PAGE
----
The “Moral Mondays” movement in North Carolina, which captured attention last year for its weekly protests against far-right policies passed by the state legislature, announced this week that it will hold a “Moral Week of Action” from August 22 to 28.
A broad coalition of faith, labor, and social justice organizations will hold events in 12 mostly Southern states—Alabama, Arkansas, Florida, Georgia, Indiana, Mississippi, New York, North Carolina, Ohio, Pennsylvania, Tennessee, and Wisconsin—with a different social justice theme every day. Friday kicked off with discussions of labor rights, fair and living wages, and economic justice. The weekend will feature actions on education and criminal justice, then equal protection under the law. A “Youth Moral Monday” will start the work week, then women’s rights will take the stage on Women’s Equality Day (August 26), followed by health care and environmental justice actions, and finally voting rights.
Moral Mondays, which have been going on for almost 70 weeks, have always protested against a diversity of issues, from cuts in social spending to gutting teachers unions to defending reproductive rights against onerous restrictions. Rev. William Barber, president of the North Carolina NAACP and the charismatic face of the Moral Mondays movement, called for a “moral fusion movement” to defeat the far-right in a speech at this year’s Netroots Nation political conference. Barber said America is currently in a “Third Reconstruction,” and that the two before us—the Civil War Reconstruction as well as the Civil Rights era—were defined both by “a vision of reconstructing the nation along our deepest moral values,” and by the racist backlash against them. Those backlashes have always attacked the same group of issues, Barber said—first voting rights, then public education, then labor rights, then fair tax policies that would lift up the poor, and finally attacks on progressive leaders themselves.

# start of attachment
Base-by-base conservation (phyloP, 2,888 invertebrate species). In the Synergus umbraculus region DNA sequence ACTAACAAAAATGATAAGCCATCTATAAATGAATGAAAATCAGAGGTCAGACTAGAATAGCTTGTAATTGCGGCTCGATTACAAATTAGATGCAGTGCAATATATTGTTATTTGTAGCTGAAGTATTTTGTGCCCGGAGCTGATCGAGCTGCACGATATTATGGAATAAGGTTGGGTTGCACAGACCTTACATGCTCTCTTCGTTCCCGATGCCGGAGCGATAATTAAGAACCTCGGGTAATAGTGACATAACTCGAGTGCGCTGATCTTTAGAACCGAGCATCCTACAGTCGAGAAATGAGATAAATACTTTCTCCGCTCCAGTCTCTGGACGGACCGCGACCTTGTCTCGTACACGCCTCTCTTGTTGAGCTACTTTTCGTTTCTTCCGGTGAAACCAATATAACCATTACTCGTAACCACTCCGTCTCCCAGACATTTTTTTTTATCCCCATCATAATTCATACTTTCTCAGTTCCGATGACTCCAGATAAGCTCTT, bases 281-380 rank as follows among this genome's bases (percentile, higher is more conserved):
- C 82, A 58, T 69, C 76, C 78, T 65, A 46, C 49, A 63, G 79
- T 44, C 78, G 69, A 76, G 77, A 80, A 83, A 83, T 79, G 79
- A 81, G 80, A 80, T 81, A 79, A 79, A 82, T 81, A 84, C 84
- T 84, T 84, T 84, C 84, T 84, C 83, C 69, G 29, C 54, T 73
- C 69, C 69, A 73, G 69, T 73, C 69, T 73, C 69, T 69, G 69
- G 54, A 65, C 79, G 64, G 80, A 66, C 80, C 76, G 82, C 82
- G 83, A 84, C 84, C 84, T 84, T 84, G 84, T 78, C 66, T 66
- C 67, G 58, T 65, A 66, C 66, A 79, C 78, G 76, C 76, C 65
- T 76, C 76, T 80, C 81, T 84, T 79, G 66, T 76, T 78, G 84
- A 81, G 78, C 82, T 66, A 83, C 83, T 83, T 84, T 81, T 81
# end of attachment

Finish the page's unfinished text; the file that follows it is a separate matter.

Barber uses his skills as as preacher to advocate for progressive ideas, urging his supporters to seek “higher ground” and calling for a movement that goes “forward together, not one step back.” But the movement has a wonkier side as well, as evidenced by a press conference on Wednesday. Barber cited the North Carolina Constitution, which reads that “Beneficent provision for the poor, the unfortunate, and the orphan is one of the first duties of a civilized and a Christian state.” And his remarks were followed by three policy experts going into the nitty-gritty of all the bad bills passed by North Carolina’s legislature, which Rob Schofield of North Carolina Policy Watch called “strikingly dysfunctional.” There were cuts to early child-care education and care for homebound seniors, letting the state’s Earned Income Tax Credit expire for 900,000 low-income households, the well-known refusal to fund Medicaid expansion—all apparently sacrificed to fund personal income tax cuts that were going to cost more than expected, and all contributing to what the speakers called a fiscally unsustainable situation.
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Barber often invokes the work of Martin Luther King Jr. in his speeches, drawing parallels between his local organizing in the South and what must be done today to achieve similar goals. At this week’s press conference, Barber said that 51 years after the March on Washington, we are seeing “a modern form of interposition and nullification” from some politicians. The Moral Week of Action, Barber said, continues in King’s tradition of organizing.
Some states will feature daily, livestreamed actions at the state capitols, followed by voter registration drives. Other participating states have one-day events, like the big “Vote Your Dreams and Not Your Fears” rally planned for August 28 in New York.